In Russia, March 14, 2016

A court in the Northern Russian city of Kostroma has ruled that municipal authorities had wrongly banned LGBT marches and pickets and ordered monetary compensation in favor of gay rights activist Nikolay Alekseyev.

LGBT rights image (Alexey Filippov, Sputnik)

LGBT rights image (Alexey Filippov, Sputnik)

The press service of the Sverdlovsk District Court in Kostroma reported on Monday that the judge ruled to partially fulfill two lawsuits filed by Alekseyev against the Financial Directorate of the city administration and ordered the city authorities to pay the activist compensation of 6,000 rubles plus 300 rubles of court fees (about $90 in total).

The press service added that one more “Alekseyev vs. Kostroma administration” case was still being considered.

According to Russian news portal RBC, the court decision concerned the events of April 2014, when city authorities in Kostroma refused to license a gay pride event that organizers named ‘For Ranevskaya!’ in honor of Soviet-era movie actress Faina Ranevskaya, known for a collection of her witty sayings. One such famous saying was “Homosexuality is not a perversion. Field hockey and ballet on ice are,” and activists intended to carry slogans with this phrase at their event.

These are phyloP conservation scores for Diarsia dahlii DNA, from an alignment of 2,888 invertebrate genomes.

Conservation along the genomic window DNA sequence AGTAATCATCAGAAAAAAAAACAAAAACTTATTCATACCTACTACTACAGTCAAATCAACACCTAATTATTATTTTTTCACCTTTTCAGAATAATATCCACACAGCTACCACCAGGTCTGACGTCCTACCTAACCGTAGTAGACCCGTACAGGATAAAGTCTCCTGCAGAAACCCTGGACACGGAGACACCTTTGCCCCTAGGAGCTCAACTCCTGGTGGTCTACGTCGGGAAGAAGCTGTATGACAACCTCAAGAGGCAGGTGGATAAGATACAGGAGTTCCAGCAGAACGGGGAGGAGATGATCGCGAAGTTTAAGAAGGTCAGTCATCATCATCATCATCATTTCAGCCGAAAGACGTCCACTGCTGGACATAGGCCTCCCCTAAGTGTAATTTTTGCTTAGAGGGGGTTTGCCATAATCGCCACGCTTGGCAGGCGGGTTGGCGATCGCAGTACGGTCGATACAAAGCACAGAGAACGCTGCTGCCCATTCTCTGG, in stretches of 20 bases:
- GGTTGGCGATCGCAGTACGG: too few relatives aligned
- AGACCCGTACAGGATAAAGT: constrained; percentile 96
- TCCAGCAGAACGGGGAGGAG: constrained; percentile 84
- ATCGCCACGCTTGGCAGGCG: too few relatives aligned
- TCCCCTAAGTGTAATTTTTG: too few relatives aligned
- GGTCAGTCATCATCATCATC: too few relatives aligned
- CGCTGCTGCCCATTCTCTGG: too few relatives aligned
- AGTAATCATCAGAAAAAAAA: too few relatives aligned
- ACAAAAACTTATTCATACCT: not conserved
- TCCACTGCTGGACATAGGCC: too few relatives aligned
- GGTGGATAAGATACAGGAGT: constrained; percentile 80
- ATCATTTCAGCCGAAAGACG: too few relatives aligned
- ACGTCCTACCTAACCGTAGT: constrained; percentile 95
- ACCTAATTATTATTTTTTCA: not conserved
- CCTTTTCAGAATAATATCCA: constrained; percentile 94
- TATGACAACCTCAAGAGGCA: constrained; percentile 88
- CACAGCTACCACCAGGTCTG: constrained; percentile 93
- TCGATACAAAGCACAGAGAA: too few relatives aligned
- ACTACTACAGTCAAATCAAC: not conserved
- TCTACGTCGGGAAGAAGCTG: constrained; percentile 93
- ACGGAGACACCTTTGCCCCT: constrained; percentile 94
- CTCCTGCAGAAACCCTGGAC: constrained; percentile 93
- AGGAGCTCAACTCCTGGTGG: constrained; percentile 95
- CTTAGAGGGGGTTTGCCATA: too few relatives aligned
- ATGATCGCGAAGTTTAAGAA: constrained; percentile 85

The other court decision dealt with the official ban on the gay pride parade in Kostroma in June 2014.

One of the best-known figures in the Russian LGBT movement, Alekseyev has repeatedly attempted to organize gay pride events in various parts of the country, but with no success. Usually the authorities refuse the required license for such events over fears of potential conflicts between their participants and ordinary citizens. In addition, Russian law currently forbids the promotion of ‘non-traditional sexual relations’ to minors and the format of street march or picket does not allow for control of children’s access to the event.

In 2013, two Russian female MPs, who were key sponsors of the ‘gay propaganda bill’, sued Alekseyev over insults he allegedly used while commenting on their legislative initiatives on Twitter. The lawmakers asked the Prosecutor General’s Office to start a criminal case into insulting a state official – a felony punishable by a fine of up to 40,000 rubles (US$1,200 back then) or up to one year of community service.

Law enforcers started the case, but it was closed in October 2015 due to expiration of the statute of limitations and because of a nationwide amnesty.



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